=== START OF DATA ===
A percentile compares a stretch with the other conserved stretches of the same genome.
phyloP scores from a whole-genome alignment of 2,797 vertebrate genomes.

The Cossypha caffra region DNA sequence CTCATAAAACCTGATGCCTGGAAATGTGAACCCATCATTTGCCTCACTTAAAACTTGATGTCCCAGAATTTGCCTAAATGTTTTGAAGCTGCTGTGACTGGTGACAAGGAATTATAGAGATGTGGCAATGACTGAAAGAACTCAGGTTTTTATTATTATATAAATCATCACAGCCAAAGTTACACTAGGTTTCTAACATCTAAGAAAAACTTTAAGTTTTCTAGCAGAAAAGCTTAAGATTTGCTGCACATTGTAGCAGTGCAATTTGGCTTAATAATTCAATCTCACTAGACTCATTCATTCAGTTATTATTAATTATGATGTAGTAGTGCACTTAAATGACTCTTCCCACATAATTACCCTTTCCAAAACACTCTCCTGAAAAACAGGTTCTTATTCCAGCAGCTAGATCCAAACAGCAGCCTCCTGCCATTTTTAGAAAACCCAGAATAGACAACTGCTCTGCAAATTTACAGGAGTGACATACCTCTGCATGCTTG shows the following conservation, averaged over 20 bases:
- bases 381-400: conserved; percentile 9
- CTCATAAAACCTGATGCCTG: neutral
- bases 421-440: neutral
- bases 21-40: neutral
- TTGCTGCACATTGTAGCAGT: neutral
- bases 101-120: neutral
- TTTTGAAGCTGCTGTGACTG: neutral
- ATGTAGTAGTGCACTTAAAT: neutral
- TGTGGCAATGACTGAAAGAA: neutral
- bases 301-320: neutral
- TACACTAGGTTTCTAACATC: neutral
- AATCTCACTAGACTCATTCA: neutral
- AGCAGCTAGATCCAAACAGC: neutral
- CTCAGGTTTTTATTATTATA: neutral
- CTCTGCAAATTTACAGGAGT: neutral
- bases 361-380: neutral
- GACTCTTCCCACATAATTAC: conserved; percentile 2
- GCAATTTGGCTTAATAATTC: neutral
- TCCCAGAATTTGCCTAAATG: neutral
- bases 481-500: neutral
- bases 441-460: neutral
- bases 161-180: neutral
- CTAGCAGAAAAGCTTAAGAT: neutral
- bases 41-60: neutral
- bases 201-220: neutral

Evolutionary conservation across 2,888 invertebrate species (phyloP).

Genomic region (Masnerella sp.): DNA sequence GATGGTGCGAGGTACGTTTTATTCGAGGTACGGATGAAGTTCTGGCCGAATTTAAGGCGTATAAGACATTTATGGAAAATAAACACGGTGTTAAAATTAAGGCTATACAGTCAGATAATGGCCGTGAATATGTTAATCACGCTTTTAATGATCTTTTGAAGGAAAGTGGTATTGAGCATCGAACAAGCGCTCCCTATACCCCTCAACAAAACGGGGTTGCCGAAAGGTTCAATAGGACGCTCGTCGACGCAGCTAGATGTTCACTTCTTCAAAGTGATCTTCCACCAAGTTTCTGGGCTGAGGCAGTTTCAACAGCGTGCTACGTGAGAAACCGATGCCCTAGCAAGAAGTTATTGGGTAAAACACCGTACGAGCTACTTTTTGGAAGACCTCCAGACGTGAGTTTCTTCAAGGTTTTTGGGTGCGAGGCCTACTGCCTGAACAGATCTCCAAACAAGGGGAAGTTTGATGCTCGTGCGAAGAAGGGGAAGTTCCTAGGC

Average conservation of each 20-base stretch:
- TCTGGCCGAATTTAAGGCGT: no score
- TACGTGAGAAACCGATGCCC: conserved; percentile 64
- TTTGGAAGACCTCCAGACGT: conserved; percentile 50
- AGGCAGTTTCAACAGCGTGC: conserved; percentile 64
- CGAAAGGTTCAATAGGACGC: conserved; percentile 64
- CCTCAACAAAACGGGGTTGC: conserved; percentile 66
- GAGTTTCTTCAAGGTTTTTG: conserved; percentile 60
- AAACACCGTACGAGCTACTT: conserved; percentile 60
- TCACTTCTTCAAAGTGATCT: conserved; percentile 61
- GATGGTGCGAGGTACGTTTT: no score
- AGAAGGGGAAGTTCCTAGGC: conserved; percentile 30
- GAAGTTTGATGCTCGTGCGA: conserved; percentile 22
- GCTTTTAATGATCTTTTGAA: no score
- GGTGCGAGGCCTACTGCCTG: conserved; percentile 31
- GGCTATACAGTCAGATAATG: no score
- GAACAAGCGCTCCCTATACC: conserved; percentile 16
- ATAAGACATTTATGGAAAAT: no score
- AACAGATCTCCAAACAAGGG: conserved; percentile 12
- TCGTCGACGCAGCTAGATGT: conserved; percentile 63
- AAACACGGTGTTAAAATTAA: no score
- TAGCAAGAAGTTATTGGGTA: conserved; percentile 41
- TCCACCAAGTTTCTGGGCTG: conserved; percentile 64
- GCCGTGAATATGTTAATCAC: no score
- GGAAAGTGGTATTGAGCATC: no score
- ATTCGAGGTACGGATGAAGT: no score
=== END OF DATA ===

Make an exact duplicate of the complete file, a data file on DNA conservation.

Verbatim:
A percentile compares a stretch with the other conserved stretches of the same genome.
phyloP scores from a whole-genome alignment of 2,797 vertebrate genomes.

The Cossypha caffra region DNA sequence CTCATAAAACCTGATGCCTGGAAATGTGAACCCATCATTTGCCTCACTTAAAACTTGATGTCCCAGAATTTGCCTAAATGTTTTGAAGCTGCTGTGACTGGTGACAAGGAATTATAGAGATGTGGCAATGACTGAAAGAACTCAGGTTTTTATTATTATATAAATCATCACAGCCAAAGTTACACTAGGTTTCTAACATCTAAGAAAAACTTTAAGTTTTCTAGCAGAAAAGCTTAAGATTTGCTGCACATTGTAGCAGTGCAATTTGGCTTAATAATTCAATCTCACTAGACTCATTCATTCAGTTATTATTAATTATGATGTAGTAGTGCACTTAAATGACTCTTCCCACATAATTACCCTTTCCAAAACACTCTCCTGAAAAACAGGTTCTTATTCCAGCAGCTAGATCCAAACAGCAGCCTCCTGCCATTTTTAGAAAACCCAGAATAGACAACTGCTCTGCAAATTTACAGGAGTGACATACCTCTGCATGCTTG shows the following conservation, averaged over 20 bases:
- bases 381-400: conserved; percentile 9
- CTCATAAAACCTGATGCCTG: neutral
- bases 421-440: neutral
- bases 21-40: neutral
- TTGCTGCACATTGTAGCAGT: neutral
- bases 101-120: neutral
- TTTTGAAGCTGCTGTGACTG: neutral
- ATGTAGTAGTGCACTTAAAT: neutral
- TGTGGCAATGACTGAAAGAA: neutral
- bases 301-320: neutral
- TACACTAGGTTTCTAACATC: neutral
- AATCTCACTAGACTCATTCA: neutral
- AGCAGCTAGATCCAAACAGC: neutral
- CTCAGGTTTTTATTATTATA: neutral
- CTCTGCAAATTTACAGGAGT: neutral
- bases 361-380: neutral
- GACTCTTCCCACATAATTAC: conserved; percentile 2
- GCAATTTGGCTTAATAATTC: neutral
- TCCCAGAATTTGCCTAAATG: neutral
- bases 481-500: neutral
- bases 441-460: neutral
- bases 161-180: neutral
- CTAGCAGAAAAGCTTAAGAT: neutral
- bases 41-60: neutral
- bases 201-220: neutral

Evolutionary conservation across 2,888 invertebrate species (phyloP).

Genomic region (Masnerella sp.): DNA sequence GATGGTGCGAGGTACGTTTTATTCGAGGTACGGATGAAGTTCTGGCCGAATTTAAGGCGTATAAGACATTTATGGAAAATAAACACGGTGTTAAAATTAAGGCTATACAGTCAGATAATGGCCGTGAATATGTTAATCACGCTTTTAATGATCTTTTGAAGGAAAGTGGTATTGAGCATCGAACAAGCGCTCCCTATACCCCTCAACAAAACGGGGTTGCCGAAAGGTTCAATAGGACGCTCGTCGACGCAGCTAGATGTTCACTTCTTCAAAGTGATCTTCCACCAAGTTTCTGGGCTGAGGCAGTTTCAACAGCGTGCTACGTGAGAAACCGATGCCCTAGCAAGAAGTTATTGGGTAAAACACCGTACGAGCTACTTTTTGGAAGACCTCCAGACGTGAGTTTCTTCAAGGTTTTTGGGTGCGAGGCCTACTGCCTGAACAGATCTCCAAACAAGGGGAAGTTTGATGCTCGTGCGAAGAAGGGGAAGTTCCTAGGC

Average conservation of each 20-base stretch:
- TCTGGCCGAATTTAAGGCGT: no score
- TACGTGAGAAACCGATGCCC: conserved; percentile 64
- TTTGGAAGACCTCCAGACGT: conserved; percentile 50
- AGGCAGTTTCAACAGCGTGC: conserved; percentile 64
- CGAAAGGTTCAATAGGACGC: conserved; percentile 64
- CCTCAACAAAACGGGGTTGC: conserved; percentile 66
- GAGTTTCTTCAAGGTTTTTG: conserved; percentile 60
- AAACACCGTACGAGCTACTT: conserved; percentile 60
- TCACTTCTTCAAAGTGATCT: conserved; percentile 61
- GATGGTGCGAGGTACGTTTT: no score
- AGAAGGGGAAGTTCCTAGGC: conserved; percentile 30
- GAAGTTTGATGCTCGTGCGA: conserved; percentile 22
- GCTTTTAATGATCTTTTGAA: no score
- GGTGCGAGGCCTACTGCCTG: conserved; percentile 31
- GGCTATACAGTCAGATAATG: no score
- GAACAAGCGCTCCCTATACC: conserved; percentile 16
- ATAAGACATTTATGGAAAAT: no score
- AACAGATCTCCAAACAAGGG: conserved; percentile 12
- TCGTCGACGCAGCTAGATGT: conserved; percentile 63
- AAACACGGTGTTAAAATTAA: no score
- TAGCAAGAAGTTATTGGGTA: conserved; percentile 41
- TCCACCAAGTTTCTGGGCTG: conserved; percentile 64
- GCCGTGAATATGTTAATCAC: no score
- GGAAAGTGGTATTGAGCATC: no score
- ATTCGAGGTACGGATGAAGT: no score